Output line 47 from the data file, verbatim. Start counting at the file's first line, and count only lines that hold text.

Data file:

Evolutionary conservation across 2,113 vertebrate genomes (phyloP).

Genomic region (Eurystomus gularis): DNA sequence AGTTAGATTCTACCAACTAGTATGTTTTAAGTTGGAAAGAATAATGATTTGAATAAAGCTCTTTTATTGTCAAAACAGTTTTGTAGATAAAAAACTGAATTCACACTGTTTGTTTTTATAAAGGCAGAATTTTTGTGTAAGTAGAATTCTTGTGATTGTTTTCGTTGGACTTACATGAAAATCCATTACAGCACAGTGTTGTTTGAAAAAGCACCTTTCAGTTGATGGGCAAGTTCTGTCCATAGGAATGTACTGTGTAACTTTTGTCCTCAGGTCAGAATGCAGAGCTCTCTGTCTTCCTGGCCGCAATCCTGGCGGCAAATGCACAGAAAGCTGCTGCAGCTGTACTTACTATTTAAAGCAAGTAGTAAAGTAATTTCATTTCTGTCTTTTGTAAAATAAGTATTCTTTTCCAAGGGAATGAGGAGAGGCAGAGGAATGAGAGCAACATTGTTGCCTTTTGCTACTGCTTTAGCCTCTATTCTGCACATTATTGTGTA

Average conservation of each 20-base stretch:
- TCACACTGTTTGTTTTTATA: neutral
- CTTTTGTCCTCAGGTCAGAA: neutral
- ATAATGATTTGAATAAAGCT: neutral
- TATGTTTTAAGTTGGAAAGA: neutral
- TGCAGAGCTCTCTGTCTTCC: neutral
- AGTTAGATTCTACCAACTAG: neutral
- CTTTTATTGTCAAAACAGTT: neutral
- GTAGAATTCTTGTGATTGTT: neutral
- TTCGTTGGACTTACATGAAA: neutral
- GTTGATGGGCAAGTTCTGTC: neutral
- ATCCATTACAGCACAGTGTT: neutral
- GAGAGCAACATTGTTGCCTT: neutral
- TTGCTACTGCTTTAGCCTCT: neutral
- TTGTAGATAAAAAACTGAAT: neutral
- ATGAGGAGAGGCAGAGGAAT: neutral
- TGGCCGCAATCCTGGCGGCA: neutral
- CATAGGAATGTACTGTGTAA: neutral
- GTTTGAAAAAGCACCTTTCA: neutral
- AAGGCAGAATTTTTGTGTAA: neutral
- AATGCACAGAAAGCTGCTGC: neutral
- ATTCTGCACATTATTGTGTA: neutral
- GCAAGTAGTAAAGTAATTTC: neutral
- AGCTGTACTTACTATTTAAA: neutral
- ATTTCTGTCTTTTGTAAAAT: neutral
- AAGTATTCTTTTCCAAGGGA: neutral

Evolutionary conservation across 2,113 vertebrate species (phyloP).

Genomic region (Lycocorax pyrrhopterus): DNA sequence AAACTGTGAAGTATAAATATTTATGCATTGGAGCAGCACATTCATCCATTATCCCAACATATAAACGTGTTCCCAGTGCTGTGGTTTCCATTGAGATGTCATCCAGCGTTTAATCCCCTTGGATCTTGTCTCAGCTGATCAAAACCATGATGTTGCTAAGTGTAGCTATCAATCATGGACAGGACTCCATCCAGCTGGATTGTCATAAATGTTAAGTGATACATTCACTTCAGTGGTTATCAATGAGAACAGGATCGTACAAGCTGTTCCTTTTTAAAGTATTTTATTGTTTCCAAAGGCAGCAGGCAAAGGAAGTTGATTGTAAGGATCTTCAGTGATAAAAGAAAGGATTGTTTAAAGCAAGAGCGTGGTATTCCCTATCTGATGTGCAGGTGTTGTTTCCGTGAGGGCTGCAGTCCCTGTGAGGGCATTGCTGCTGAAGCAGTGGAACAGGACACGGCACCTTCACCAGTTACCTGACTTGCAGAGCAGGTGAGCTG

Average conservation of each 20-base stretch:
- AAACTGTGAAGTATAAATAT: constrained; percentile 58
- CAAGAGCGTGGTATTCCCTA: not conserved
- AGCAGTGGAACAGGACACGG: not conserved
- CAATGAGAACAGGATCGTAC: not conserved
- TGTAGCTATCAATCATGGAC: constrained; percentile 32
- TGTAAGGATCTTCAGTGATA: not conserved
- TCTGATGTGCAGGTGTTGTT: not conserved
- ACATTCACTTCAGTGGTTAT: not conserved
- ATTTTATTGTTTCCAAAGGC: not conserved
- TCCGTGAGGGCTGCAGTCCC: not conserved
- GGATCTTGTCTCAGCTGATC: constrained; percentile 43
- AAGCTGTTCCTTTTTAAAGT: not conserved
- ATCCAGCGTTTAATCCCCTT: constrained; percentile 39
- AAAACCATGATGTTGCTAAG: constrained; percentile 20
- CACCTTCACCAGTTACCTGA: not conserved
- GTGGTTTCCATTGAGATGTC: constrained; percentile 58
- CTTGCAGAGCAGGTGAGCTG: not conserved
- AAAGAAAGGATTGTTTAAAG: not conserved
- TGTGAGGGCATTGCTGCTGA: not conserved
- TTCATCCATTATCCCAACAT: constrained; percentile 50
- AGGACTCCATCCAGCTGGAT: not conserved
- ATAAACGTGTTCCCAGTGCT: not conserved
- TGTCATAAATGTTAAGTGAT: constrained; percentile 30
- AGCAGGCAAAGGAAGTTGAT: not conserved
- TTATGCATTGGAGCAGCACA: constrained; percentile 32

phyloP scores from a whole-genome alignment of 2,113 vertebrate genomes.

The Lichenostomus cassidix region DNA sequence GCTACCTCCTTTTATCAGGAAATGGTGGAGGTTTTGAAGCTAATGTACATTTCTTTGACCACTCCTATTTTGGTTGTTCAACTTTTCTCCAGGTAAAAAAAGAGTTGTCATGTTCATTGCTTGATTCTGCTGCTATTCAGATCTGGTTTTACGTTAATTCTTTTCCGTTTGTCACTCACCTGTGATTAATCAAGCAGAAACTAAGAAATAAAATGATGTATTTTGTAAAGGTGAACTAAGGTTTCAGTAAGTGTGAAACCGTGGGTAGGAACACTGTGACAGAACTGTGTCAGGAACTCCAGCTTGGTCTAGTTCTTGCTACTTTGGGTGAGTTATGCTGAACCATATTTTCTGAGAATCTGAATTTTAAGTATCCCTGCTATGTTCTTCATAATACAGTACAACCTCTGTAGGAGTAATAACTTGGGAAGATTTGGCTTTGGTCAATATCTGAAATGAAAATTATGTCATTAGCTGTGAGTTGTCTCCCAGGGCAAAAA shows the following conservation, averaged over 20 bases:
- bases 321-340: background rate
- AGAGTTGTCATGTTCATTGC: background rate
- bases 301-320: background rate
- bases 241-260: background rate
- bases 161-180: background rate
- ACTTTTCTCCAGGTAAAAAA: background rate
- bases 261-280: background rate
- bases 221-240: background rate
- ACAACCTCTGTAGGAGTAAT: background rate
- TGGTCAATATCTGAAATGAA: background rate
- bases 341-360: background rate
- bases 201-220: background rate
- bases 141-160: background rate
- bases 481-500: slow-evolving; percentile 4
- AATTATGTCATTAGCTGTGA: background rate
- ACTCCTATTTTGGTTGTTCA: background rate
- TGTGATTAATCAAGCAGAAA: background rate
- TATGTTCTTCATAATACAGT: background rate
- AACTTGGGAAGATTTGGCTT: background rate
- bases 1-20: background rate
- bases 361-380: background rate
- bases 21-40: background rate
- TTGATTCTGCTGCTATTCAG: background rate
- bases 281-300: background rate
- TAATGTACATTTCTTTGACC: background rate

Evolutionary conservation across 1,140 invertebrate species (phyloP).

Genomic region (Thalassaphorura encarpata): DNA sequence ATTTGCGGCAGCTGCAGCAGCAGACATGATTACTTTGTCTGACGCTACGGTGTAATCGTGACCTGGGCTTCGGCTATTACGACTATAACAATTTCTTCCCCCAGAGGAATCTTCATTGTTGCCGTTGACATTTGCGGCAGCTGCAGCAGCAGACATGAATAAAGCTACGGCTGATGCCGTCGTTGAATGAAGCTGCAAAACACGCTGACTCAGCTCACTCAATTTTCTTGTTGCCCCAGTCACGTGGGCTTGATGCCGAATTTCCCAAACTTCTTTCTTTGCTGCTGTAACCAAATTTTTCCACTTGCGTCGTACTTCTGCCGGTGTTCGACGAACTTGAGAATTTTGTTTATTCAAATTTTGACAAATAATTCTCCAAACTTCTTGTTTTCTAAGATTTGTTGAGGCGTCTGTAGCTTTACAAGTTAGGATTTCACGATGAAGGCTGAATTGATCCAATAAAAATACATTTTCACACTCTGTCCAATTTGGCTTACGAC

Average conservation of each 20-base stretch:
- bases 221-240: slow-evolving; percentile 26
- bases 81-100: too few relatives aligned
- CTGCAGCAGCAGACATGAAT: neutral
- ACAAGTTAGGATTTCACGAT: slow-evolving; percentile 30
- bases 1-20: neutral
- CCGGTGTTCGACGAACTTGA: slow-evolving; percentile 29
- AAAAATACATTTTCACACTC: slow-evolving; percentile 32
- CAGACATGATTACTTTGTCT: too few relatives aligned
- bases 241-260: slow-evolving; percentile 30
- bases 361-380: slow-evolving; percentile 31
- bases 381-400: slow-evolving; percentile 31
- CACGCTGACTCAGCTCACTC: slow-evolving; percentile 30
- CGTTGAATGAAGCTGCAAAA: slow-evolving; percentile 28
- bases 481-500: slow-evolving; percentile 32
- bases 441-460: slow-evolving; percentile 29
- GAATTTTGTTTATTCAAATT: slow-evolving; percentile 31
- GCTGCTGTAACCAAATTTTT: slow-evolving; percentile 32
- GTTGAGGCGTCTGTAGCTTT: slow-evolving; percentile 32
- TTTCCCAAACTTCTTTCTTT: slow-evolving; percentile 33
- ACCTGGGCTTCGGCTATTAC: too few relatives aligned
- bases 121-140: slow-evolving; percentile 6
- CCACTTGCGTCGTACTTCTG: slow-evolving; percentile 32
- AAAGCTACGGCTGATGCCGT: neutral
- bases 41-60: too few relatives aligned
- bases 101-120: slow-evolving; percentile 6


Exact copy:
- GTGGTTTCCATTGAGATGTC: constrained; percentile 58